Getting kids to help around the house can be a real chore for parents. We know it’s important, but how do we motivate our elementary-age kids, who have so many “better” things to do? Some parents say the answer is to pay our young apprentices. But many experts advise against this.
Stephanie Cross, a parent educator and counselor in King and Snohomish counties, teaches a parenting series called Sanity Circus. Cross discourages parents from paying kids for completing household tasks. “We get our sense of belonging and significance by contributing,” she says. “Children make meaningful contributions by taking part in family work. Reward discourages intrinsic motivation.”
An allowance is OK, Cross says, if it’s not linked to chores, and it’s OK to give kids the chance to earn extra money by doing extra jobs, not routine household duties.
A good attitude
Kids are quick to pick up on underlying feelings, Cross says, so parents should try to model a healthy attitude about work. This applies especially to how we approach household chores, particularly when children are watching — or, better yet, helping. “Enlist cooperation from your child,” Cross says. “Start early, and don’t remind or nag.” Cross suggests working alongside children and inviting them to help. Consider it a long-term process that slowly builds a healthy work ethic, she cautions, not a quick fix for busy parents who simply want a job like loading the dishwasher or emptying the garbage done.
When elementary-age kids fall short of the mark, Cross suggests parents get creative. “Parents will have to look for solutions and go back to the drawing board again and again,” she says. Solving problems at family meetings, choosing tasks from a job jar and rotating them regularly, and reminding kids firmly, “My job is X, your job is Y,” all contribute to how children integrate a healthy work ethic, Cross says.
Not just ‘busy work’
“Kids need to feel that they are needed and really contributing to the group. It isn’t just busy work,” Cross says. “The primary goal of all human beings is to belong, and we achieve this through contributing.” When kids learn this lesson without the carrot-and-stick of financial reward, their understanding of their own work’s value in the largest sense will be deeper and more holistic, according to Cross.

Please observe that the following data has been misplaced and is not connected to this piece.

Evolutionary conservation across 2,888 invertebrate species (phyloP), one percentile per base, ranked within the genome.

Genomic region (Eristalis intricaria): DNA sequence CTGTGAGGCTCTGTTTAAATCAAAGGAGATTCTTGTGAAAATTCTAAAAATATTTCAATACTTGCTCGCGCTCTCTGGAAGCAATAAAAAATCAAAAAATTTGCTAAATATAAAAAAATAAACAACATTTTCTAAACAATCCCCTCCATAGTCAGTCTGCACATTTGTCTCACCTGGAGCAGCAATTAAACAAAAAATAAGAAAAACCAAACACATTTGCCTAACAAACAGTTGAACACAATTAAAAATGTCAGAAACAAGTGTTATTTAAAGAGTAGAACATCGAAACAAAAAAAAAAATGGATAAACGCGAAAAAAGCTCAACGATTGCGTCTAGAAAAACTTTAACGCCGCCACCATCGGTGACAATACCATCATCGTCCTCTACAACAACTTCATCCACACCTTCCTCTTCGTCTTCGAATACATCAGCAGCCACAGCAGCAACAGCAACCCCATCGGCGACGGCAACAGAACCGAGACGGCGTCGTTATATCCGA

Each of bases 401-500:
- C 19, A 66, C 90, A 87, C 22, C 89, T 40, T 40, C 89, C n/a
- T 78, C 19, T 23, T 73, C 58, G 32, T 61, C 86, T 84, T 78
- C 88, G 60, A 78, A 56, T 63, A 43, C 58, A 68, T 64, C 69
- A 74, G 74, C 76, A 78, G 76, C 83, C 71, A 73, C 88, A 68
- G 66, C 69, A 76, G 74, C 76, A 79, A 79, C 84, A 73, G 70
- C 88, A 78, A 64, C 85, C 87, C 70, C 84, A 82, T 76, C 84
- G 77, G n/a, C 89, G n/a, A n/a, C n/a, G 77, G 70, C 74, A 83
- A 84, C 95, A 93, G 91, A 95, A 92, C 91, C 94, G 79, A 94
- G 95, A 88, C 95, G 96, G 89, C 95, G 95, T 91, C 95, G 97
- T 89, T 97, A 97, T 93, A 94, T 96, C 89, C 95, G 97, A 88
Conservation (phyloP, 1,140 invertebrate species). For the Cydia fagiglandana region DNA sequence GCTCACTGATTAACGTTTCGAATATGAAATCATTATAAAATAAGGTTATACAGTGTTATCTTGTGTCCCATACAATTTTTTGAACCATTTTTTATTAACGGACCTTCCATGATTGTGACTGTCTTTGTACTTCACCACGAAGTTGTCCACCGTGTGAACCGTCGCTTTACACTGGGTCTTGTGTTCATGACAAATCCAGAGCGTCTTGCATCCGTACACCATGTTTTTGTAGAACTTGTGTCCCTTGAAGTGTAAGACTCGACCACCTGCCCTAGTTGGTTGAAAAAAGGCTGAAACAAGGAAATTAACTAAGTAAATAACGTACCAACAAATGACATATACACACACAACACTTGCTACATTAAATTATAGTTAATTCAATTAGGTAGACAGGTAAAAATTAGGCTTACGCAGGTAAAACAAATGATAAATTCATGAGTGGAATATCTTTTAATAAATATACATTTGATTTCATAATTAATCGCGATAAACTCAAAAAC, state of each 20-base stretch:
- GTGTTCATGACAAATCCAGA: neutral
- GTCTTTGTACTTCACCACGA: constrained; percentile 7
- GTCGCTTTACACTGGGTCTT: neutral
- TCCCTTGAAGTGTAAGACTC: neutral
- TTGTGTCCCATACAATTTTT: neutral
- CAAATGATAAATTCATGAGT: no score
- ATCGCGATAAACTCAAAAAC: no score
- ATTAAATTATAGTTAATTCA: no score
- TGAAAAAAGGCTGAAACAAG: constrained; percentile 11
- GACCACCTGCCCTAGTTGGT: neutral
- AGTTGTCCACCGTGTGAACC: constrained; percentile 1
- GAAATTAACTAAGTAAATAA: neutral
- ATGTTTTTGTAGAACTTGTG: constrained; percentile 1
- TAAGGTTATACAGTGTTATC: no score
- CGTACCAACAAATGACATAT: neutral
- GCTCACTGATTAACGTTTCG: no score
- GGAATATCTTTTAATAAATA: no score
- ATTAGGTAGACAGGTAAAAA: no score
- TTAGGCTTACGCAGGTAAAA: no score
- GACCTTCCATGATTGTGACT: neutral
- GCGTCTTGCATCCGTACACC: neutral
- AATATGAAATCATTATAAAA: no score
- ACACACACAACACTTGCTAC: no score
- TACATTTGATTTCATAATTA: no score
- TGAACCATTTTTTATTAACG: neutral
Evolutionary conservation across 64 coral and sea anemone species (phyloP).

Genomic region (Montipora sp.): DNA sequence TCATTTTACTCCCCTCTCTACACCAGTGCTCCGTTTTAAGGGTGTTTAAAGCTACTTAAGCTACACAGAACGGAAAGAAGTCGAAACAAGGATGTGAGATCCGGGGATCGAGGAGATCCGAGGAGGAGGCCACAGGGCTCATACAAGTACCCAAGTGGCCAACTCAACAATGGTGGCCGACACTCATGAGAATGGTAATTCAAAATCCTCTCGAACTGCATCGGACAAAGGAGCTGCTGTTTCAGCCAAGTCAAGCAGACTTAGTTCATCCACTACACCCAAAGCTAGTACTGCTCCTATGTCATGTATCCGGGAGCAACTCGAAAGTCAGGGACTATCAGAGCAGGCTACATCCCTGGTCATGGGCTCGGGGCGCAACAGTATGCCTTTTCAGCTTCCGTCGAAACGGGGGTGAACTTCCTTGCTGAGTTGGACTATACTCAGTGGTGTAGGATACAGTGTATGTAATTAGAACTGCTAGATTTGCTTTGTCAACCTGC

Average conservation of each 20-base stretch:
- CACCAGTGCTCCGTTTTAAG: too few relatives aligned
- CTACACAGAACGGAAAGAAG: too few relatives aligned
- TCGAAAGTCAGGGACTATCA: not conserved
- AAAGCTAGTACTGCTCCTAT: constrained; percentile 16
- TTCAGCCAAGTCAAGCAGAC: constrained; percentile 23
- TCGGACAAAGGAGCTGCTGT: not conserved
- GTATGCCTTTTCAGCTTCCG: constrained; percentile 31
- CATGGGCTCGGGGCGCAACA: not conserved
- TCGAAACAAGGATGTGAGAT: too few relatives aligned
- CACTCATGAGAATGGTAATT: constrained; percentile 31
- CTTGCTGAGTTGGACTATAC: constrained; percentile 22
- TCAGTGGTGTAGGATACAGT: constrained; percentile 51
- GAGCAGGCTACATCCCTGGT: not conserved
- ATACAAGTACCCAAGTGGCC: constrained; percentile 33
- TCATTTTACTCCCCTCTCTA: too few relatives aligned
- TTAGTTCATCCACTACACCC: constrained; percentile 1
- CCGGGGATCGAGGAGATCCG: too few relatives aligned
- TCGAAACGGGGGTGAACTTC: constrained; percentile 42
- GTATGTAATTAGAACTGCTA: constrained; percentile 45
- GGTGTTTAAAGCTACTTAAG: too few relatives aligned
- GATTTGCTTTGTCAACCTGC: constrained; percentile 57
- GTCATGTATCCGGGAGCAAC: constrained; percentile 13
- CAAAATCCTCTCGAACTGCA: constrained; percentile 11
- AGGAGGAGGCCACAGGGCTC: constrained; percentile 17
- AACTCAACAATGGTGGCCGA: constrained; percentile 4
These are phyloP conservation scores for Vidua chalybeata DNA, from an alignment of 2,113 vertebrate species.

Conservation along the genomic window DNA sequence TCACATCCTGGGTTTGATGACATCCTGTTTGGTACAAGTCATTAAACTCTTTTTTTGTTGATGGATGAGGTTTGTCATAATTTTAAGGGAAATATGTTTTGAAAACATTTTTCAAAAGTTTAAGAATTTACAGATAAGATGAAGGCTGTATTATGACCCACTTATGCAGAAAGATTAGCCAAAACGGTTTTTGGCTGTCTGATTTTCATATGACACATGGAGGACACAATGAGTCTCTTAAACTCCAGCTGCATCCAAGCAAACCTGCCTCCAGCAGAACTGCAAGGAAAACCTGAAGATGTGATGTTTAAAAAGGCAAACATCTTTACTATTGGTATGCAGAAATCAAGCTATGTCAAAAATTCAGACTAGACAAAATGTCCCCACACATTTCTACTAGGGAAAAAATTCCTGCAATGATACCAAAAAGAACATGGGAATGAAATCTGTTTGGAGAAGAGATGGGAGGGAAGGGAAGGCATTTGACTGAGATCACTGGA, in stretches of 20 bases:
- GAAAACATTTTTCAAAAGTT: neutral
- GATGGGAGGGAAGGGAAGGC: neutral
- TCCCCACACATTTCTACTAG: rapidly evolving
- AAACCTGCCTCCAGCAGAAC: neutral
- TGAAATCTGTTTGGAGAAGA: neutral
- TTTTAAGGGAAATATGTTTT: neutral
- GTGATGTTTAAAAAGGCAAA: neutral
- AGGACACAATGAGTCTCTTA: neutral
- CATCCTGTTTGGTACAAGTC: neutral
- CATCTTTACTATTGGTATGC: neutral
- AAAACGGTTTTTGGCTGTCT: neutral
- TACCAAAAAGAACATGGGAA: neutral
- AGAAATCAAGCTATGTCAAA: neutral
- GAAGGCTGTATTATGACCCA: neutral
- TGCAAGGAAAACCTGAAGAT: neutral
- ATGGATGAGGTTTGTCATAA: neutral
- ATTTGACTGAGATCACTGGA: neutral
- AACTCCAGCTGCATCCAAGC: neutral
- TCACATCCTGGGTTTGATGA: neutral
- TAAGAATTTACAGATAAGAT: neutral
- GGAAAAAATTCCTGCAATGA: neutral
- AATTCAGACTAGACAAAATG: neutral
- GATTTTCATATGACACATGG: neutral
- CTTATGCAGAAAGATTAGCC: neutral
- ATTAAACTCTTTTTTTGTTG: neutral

Julie Moss Scandora, a Seattle mother of three grown children and author of One in a Million: Bringing Out What Is Wondrous in Your Child Through Trust, Understanding, and Respect, says parents should give kids a little leeway to perform tasks their own way. She never paid her kids for chores.
“Children like to imitate and help with tasks,” she explains. “My kids were happy to work. Because they identified with what they did, they were excellent workers. I felt they needed to learn how to do things, and I was respectful in how and when I asked for their help.
“Work is not some odious thing — it’s just a part of life,” Scandora says. “There were many things I just expected my kids to do, like bringing in groceries and making beds. I didn’t see them as chores,” she says.
Scandora admits that it was sometimes frustrating to let kids do things their own way. “Sometimes I would just remove myself physically and let them go at it. And if having something done exactly right really mattered, I didn’t ask for their help on that thing.”
Starting as young as age 6 or 7, Scandora’s kids earned money from neighbors by doing yard work, and eventually baby-sitting. Scandora feels this taught them the value of money. “Money is meaningless to kids who get too high of an allowance,” she says.
Helping kids develop a healthy work ethic gives parents the chance to examine their own feelings about why they work, beyond the paycheck. And if our children learn to embrace work as a means of personal satisfaction, not just a path to financial reward, they may eventually join the lucky number of adults who like, or even love, what they do.
Paula Becker is a Seattle freelance writer and mother of three.